This bill would aim to strengthen the protections for people with pre-existing conditions, reverse Trump administration actions related to health insurance plan regulations, increase premium assistance tax credits, and provide more funding for enrollment outreach under the Affordable Care Act (aka Obamacare). The bill’s authors have broken it into three sections — “Expanding Affordability”, “Undoing Sabotage”, and “State Innovation & Transparency” — which are described in greater detail below.
This section of the bill would expand eligibility for premium assistance tax credits beyond the current threshold of 400% of the federal poverty line ($49,960 for individuals or $103,000 for a family of four), and would increase the size of the tax credits for all income brackets.
It’d also expand access to premium assistance tax credits for people who have an offer of coverage through their employer by allowing them to obtain subsidized coverage through an exchange if family coverage (rather than self-only coverage) is more affordable than the employer plan.
This section would block Trump administration executive actions regarding health insurance regulations by:
Preventing small businesses and individuals from obtaining coverage through association health plans (AHPs).
Reversing the expansion of short-term, limited-duration health plans for consumers, and not allowing tax credit subsidies to be used for such plans.
Requiring health insurance plans to cover all essential health benefits (EHBs) without allowing the substitution of benefits across benefit categories or limited prescription drug coverage.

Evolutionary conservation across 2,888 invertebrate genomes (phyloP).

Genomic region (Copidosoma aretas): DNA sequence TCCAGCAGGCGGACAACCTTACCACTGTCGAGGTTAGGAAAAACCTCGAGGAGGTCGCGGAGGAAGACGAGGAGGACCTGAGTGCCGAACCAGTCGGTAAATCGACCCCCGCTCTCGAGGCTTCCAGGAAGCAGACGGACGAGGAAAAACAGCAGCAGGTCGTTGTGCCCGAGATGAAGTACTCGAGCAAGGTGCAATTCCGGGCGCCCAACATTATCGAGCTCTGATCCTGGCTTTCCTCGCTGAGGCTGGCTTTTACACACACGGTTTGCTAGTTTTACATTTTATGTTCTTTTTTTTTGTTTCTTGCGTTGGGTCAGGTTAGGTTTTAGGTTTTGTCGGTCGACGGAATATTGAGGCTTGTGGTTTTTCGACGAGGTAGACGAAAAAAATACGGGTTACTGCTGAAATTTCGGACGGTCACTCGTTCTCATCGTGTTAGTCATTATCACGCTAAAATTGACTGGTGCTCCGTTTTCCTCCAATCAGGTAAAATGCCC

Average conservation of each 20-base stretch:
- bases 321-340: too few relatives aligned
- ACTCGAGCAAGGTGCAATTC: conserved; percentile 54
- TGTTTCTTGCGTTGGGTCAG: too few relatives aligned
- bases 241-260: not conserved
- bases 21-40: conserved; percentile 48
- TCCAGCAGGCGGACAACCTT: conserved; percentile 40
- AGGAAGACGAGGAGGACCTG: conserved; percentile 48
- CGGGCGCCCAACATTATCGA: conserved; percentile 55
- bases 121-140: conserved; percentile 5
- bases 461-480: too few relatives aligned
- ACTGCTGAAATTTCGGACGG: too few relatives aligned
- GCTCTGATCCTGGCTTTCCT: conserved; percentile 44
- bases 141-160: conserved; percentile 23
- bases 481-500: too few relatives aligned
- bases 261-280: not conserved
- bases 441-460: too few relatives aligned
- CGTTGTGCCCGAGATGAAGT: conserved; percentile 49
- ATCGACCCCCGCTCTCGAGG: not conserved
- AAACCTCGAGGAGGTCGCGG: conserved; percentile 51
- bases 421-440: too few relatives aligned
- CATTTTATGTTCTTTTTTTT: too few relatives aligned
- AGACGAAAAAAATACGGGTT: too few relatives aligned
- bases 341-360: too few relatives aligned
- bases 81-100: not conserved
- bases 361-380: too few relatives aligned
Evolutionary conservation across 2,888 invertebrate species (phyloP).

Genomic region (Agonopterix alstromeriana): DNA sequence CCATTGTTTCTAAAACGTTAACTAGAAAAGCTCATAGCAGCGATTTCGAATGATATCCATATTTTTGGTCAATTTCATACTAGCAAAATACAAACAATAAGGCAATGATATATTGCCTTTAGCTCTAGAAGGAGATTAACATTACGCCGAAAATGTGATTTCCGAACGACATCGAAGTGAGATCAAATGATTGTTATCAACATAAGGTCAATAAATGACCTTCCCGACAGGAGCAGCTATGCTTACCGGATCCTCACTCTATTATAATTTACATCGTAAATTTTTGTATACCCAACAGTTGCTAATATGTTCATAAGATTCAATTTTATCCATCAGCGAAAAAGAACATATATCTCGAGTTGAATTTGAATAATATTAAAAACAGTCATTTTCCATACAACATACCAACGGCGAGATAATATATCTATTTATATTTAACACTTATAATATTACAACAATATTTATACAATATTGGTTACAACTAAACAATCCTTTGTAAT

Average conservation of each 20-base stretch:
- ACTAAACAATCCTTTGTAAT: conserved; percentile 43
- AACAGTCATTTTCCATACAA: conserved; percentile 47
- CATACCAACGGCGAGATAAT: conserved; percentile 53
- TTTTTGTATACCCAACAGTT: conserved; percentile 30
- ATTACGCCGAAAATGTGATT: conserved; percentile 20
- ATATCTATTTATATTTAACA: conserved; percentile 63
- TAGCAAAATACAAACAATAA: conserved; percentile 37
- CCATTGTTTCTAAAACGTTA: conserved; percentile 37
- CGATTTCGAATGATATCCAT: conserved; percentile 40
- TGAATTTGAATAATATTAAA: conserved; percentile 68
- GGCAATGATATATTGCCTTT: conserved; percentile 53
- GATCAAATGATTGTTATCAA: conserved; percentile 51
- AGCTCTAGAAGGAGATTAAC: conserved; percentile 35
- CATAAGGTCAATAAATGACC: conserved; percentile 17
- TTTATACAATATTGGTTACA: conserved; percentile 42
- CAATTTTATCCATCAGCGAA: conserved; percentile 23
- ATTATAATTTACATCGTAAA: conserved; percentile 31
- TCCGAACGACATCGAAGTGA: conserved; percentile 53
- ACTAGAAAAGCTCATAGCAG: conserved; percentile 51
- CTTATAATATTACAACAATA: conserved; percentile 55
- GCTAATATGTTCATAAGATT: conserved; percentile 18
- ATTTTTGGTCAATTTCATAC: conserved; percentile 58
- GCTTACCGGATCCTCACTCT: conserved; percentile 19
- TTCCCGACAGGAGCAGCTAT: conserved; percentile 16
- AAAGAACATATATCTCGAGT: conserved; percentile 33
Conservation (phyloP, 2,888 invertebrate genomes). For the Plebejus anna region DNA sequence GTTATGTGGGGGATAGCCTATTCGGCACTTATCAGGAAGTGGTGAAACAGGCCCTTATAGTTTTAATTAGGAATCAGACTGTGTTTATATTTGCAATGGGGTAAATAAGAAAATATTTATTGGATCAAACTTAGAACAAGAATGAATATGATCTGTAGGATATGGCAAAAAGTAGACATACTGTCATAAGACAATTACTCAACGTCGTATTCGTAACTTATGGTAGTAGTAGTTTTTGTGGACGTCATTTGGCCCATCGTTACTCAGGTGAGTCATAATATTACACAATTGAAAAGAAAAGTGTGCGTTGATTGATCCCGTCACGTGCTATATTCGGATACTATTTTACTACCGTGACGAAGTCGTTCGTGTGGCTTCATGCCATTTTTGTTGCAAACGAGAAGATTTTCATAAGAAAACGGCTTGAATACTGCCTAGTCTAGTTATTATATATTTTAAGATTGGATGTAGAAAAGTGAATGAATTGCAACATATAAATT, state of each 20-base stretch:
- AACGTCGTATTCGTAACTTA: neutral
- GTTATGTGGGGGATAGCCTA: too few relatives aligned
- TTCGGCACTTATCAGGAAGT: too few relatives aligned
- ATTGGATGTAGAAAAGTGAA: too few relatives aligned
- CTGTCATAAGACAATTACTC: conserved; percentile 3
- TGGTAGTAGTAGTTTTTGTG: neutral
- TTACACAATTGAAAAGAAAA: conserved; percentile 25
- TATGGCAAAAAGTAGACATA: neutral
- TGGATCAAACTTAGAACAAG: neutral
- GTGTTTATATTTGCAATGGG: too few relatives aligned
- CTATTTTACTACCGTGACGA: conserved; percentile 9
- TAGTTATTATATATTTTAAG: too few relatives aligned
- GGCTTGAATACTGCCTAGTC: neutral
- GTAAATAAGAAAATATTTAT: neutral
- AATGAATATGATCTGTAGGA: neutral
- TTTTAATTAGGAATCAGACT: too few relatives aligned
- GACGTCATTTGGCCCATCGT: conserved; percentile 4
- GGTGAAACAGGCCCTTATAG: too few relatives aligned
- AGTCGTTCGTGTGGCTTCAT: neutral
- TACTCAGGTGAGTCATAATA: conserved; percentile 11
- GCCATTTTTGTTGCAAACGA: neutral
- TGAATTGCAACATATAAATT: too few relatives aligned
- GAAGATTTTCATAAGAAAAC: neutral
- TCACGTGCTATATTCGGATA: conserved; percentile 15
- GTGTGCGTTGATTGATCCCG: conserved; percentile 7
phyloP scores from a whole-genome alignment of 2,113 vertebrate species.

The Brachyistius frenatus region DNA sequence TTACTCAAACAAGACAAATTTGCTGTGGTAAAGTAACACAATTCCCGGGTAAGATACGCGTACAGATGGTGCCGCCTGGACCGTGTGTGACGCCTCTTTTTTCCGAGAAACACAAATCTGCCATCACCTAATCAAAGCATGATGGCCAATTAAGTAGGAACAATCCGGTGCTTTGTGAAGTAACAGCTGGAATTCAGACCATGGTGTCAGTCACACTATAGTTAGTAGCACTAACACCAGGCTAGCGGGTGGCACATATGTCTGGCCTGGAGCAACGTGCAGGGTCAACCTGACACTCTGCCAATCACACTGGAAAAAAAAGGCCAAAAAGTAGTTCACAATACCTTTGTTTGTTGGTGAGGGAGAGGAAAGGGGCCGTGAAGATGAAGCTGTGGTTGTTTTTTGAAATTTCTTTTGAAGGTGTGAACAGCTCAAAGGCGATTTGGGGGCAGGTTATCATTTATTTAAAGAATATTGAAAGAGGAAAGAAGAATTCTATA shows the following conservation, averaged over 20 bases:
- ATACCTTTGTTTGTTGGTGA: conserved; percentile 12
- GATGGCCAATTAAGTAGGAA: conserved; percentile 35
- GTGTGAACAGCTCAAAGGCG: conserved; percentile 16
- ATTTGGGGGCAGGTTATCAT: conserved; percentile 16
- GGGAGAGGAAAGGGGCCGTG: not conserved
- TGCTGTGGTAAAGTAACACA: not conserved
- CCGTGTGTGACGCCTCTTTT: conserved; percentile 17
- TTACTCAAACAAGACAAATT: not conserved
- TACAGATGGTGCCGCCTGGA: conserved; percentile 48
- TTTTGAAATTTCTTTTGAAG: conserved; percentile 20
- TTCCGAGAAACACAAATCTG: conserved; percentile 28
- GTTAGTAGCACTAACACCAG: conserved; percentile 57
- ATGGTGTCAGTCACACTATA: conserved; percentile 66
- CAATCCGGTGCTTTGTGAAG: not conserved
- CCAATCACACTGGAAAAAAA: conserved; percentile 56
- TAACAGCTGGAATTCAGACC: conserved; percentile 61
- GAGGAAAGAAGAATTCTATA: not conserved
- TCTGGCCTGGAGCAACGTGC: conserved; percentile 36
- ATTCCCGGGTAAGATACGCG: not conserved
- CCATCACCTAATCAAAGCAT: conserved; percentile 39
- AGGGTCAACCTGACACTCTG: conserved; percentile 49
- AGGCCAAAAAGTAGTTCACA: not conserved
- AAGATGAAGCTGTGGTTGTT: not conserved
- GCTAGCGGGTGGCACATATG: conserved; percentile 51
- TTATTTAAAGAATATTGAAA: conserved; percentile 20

Not allowing states to get waivers for certain aspects of Obamacare by demonstrating that a comparable number of residents will have access to comprehensive coverage if part of the law is waived.
It would also restore funding for several Obamacare initiatives that were reduced by the Trump administration, including:
Funding the navigators program, through which community-based organizations provide people seeking coverage information about coverage options on the federal insurance marketplace, with $100 million per year.
Funding marketing and outreach for the federal marketplace with $100 million per year.
Additionally, this part of the bill would establish a state-based reinsurance program that’d give states a choice of setting up their own reinsurance programs or using funds to provide premium subsidies or cost-sharing support to consumers. It’d also provide a federal default reinsurance program for states that decline to set up their own reinsurance programs.
“State Innovation & Transparency”
This section of the bill would fund state health insurance education programs for consumers, including $100 million in Consumer Assistance Program grants for states to support educational activities about health insurance (like filing complaints, assisting with enrollment, or getting premium tax credits).
From 2020 to 2022, $200 million in funding per year would be provided for states to conduct feasibility studies, pilot programs, technology upgrades, or other efforts to promote enrollment in health insurance plans in the individual and small group markets (including implementing a state version of the individual mandate to buy health insurance).
States that haven’t set up a health insurance marketplace of their own would be permitted to establish such a marketplace and receive federal funding for planning and implementation. Under current law states were cut off from getting federal funds to set up a marketplace after January 1, 2015.
Additionally, the Dept. of Health and Human Services (HHS) would required to provide Congress with an annual report detailing its spending on outreach and enrollment, navigators, maintenance of Healthcare.gov, and operation of the Healthcare.gov call centers.